Tags » Wilfred Owen

Recommended Link: Poetry is a perfect form to challenge human rights abuses

Given my recent interest in Shelley and the poetry of protest, this piece in last week’s Guardian by Shami Chakrabarti caught my eye. It also contains a reminder of a poem by Auden on Sigmund Freud which I must have another look at. 367 more words


Strange Meeting

by Wilfred Owen
It seemed that out of the battle I escaped
Down some profound dull tunnel, long since scooped
Through granites which Titanic wars had groined. 341 more words


Saturday Poem: 'Arms and the Boy' by Wilfred Owen

Let the boy try along this bayonet-blade

How cold steel is, and keen with hunger of blood;

Blue with all malice, like a madman’s flash; 76 more words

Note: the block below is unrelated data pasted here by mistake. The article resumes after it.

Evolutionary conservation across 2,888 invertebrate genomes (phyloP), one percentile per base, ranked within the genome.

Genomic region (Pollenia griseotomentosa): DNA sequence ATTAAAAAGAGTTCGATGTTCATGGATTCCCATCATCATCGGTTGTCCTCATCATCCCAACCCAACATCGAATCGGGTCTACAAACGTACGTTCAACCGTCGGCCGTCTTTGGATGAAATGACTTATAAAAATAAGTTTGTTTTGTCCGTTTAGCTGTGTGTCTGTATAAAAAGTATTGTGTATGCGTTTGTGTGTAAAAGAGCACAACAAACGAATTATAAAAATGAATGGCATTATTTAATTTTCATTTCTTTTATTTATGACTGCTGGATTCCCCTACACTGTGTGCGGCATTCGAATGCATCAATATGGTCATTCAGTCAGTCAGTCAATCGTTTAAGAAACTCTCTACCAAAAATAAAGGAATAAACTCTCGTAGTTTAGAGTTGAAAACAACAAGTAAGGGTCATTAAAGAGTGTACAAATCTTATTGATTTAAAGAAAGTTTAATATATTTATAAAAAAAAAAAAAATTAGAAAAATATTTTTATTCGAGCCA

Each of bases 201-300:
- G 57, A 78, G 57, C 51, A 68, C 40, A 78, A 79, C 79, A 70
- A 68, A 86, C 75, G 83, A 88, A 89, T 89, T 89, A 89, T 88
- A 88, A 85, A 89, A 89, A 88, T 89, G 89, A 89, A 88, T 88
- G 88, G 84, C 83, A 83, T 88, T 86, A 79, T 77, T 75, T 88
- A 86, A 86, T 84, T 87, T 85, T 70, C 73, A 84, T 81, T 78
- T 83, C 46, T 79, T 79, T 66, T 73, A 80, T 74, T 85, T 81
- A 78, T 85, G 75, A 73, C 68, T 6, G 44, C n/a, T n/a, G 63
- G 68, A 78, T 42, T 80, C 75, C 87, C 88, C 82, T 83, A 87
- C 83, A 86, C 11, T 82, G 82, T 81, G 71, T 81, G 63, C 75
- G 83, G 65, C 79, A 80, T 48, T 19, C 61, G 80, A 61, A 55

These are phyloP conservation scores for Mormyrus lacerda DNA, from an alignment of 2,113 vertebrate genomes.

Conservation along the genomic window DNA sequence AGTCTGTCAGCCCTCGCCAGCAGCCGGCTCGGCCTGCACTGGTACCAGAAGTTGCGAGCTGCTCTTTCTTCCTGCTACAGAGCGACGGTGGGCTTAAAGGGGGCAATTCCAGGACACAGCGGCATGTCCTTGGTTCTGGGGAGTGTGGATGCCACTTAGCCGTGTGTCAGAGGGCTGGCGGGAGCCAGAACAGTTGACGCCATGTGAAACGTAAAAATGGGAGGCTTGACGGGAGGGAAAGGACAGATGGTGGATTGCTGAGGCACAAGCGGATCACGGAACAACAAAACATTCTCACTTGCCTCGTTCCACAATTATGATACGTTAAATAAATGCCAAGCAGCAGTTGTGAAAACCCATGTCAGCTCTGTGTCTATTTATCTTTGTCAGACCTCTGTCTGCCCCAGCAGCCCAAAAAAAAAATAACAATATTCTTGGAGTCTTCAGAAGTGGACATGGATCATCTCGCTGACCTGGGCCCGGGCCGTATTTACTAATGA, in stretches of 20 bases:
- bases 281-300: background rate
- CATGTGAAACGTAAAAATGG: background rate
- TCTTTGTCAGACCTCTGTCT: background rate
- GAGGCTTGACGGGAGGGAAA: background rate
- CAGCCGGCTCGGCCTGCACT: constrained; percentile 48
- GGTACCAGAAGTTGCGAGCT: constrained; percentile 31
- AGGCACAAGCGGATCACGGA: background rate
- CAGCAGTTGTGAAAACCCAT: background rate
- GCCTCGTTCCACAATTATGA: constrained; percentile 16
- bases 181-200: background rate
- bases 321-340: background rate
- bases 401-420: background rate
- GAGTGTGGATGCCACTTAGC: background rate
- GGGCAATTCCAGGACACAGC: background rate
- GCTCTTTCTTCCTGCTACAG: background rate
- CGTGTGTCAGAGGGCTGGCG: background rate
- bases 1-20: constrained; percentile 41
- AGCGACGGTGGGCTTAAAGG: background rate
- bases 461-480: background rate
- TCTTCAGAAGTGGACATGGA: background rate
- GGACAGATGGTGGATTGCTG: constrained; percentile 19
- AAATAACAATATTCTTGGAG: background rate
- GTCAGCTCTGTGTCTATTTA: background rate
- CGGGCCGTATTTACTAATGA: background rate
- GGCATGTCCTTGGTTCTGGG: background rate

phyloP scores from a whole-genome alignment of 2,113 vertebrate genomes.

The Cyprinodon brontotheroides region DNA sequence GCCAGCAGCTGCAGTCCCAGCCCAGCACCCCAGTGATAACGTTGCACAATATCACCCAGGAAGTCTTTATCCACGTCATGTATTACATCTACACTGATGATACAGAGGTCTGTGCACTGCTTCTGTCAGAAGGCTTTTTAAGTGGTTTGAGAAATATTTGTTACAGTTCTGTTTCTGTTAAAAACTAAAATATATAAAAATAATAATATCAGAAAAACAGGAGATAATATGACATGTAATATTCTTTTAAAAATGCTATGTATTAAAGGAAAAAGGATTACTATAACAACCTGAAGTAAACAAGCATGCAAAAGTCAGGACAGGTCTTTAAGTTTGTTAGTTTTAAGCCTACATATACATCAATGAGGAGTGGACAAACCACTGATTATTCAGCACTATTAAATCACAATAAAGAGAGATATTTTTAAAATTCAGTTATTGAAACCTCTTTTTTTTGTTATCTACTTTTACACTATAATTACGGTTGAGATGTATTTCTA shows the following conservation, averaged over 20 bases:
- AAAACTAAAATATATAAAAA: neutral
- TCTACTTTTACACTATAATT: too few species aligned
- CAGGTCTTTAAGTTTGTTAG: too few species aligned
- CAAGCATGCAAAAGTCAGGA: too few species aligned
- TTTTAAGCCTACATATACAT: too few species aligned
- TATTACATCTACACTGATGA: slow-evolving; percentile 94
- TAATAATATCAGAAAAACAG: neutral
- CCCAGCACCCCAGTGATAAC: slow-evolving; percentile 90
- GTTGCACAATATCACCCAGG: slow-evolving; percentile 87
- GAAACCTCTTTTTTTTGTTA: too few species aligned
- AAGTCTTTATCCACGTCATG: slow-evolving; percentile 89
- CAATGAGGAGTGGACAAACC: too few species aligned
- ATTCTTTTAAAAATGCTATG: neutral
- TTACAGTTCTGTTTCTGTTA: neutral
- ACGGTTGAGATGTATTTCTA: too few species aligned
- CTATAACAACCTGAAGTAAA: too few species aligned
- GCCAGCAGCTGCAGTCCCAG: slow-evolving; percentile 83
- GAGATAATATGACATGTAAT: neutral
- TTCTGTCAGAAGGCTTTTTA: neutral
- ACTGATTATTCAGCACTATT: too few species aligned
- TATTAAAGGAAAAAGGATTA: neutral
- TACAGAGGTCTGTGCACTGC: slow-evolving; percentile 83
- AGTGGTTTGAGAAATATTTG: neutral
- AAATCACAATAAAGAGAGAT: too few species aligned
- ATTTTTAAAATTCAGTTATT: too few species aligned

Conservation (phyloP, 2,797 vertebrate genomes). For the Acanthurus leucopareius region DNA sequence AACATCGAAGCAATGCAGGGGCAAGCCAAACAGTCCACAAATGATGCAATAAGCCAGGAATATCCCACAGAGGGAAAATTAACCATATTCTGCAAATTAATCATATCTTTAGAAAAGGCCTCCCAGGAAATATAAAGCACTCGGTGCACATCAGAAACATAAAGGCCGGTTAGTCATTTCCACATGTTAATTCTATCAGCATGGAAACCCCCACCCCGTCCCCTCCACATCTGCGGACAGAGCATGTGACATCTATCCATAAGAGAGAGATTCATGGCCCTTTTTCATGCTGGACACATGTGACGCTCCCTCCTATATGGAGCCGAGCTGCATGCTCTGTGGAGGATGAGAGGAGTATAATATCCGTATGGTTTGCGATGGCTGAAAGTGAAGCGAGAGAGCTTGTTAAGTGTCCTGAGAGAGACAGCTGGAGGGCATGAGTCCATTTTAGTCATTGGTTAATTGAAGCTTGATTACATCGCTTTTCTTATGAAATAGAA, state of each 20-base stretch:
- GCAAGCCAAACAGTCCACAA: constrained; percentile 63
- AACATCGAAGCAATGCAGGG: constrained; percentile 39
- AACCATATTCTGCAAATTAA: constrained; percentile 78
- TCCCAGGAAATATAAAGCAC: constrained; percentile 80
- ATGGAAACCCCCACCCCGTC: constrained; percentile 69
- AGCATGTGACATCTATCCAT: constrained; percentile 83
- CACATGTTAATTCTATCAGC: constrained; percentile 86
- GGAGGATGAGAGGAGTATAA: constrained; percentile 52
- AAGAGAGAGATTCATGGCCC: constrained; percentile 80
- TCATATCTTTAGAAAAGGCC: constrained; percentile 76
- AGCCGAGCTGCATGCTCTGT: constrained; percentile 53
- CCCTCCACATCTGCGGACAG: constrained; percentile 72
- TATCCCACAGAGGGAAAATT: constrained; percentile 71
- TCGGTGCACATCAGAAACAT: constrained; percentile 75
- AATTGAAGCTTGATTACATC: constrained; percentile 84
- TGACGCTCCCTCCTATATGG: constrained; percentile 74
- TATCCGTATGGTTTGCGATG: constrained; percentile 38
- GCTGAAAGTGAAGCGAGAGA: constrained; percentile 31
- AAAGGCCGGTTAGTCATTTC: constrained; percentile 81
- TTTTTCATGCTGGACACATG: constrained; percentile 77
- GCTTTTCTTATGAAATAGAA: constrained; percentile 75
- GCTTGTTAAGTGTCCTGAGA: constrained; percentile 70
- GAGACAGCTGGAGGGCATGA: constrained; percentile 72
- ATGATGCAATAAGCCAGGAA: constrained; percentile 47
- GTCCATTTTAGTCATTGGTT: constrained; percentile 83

Dulce et Decorum Est is perhaps one of the most well known poems to come from the First World War, and is now taught extensively in Scottish High Schools. 1,260 more words

I picked up an English essay of my eldest for his school assignment. In the pages there were his teacher’s scribbles containing rooms for improvement. 733 more words


The Regeneration Trilogy

The year is 1917, and as World War I rages on the continent, up in Craiglockhart War Hospital psychiatrist Dr. William Rivers is treating casualties with shell-shock. 494 more words

Historical Fiction

Dulce et Decorum Est

The famous anti-war poem by Wilfred Owen written as a result of his experiences serving in WW1 and published after his death. It is relevant as we consider the meaning of ANZAC Day. 327 more words